Positively Second Street: L.A.'s Tunnel Vision
The L.A Times' car-biz writer Dan Neil has a great piece on the Second Street Tunnel -- its history, going back to 1924; its schizoid appearance, depending on which end you enter, and how it's "probably the most recognizable city landmark most Americans have never heard of," having figured in films from Blade Runner to The Soloist. We've all seen some of those movies, in which the reflected light of the tunnel's glazed white tiles massages the windshield of a character's car, or the tiles themselves glimmer liquidescently in a hero's headlights.
The reality, of course, is somewhat different. Driving through the tunnel lately reminds one of how grimy this stretch of road beneath Bunker Hill really is, with some of those once-brilliant tiles' shiny enamel completely chipped off. And, while the tunnel usually appears laundromat-bright in movies and commercials, it can often seem depressingly underlit. Neil's point, however, is that while the tunnel was once a magnet for car-commercial shoots, so far this year not a single auto-company ad has been scheduled there, let alone shot. Perhaps they've all been drawn away to the steps of Disney Hall, but Neil suggests it's because of the crippling blows the car industry has suffered over the past year.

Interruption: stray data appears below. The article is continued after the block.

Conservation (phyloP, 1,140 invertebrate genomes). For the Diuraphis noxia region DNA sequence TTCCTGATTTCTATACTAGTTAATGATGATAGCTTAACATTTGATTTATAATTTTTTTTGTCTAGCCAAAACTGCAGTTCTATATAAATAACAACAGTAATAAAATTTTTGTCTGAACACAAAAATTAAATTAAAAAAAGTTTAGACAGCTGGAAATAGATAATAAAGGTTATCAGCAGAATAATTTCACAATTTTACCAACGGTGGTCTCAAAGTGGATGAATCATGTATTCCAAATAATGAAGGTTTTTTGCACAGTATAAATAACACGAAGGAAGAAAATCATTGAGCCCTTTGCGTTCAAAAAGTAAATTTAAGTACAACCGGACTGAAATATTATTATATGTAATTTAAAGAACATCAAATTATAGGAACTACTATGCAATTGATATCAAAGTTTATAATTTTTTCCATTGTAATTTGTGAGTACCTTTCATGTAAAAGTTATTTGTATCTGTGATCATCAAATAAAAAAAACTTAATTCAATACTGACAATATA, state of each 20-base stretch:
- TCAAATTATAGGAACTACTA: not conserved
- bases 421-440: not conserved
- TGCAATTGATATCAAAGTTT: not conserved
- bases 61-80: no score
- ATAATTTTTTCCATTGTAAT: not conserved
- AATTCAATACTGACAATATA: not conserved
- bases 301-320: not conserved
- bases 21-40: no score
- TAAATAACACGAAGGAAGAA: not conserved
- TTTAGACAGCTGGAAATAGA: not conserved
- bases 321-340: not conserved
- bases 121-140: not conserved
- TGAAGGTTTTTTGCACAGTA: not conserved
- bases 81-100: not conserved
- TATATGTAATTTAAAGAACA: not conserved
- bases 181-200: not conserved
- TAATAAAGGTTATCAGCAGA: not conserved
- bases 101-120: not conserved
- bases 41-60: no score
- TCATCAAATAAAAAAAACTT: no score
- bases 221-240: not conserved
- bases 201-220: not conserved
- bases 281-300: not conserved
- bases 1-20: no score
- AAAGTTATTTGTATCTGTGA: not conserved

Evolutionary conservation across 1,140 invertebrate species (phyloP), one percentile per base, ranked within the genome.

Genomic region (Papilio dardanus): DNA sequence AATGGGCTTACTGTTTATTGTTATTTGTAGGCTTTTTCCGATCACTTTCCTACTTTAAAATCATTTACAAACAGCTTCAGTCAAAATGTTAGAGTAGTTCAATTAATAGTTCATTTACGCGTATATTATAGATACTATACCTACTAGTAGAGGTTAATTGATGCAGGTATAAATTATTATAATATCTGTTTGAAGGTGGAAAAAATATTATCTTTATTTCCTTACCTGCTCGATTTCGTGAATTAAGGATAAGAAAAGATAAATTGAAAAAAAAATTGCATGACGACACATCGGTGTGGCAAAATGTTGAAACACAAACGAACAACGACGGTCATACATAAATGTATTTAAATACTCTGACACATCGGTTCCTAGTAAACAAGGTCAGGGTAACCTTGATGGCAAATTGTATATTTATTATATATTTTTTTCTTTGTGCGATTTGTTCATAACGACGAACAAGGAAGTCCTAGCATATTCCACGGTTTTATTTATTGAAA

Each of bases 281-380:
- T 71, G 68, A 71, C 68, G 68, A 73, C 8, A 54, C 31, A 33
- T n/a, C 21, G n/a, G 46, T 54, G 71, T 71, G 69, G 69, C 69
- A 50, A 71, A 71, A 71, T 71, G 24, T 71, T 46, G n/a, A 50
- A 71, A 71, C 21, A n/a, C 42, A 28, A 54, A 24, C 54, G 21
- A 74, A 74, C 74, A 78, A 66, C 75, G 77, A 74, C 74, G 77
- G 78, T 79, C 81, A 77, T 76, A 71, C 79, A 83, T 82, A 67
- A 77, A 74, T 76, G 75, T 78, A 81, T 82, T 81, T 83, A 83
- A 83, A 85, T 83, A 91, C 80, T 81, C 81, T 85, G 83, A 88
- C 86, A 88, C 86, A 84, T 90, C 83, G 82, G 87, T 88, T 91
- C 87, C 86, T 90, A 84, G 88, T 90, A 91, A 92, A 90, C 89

It seems, however, that the city, if enterprising enough, could use the
tunnel for other kinds of commercial projects. Perhaps build a Blade Runner museum
or create a themed walking tour that begins in the tunnel and ends at
the Bradbury Building on Broadway. After all, Harrison Ford's blaster
pistol from the film will soon be put on the auction block
and is being touted by the Profiles in History auction house as worth
between $100,000 and $150,000. Why not make the tunnel a year-round
Perhaps the city could sell individual tiles -- the way the New York
Yankees sold off the seats of its old stadium -- and use the money to
buy new ones. Or maybe L.A. could sell donor or naming rights for each
tile. This would make sense if the tunnel's car traffic were to be
reduced to two lanes, and the resulting extra space turned into a
shopping mall, a la the Times Square subway concourse. Just thinking.
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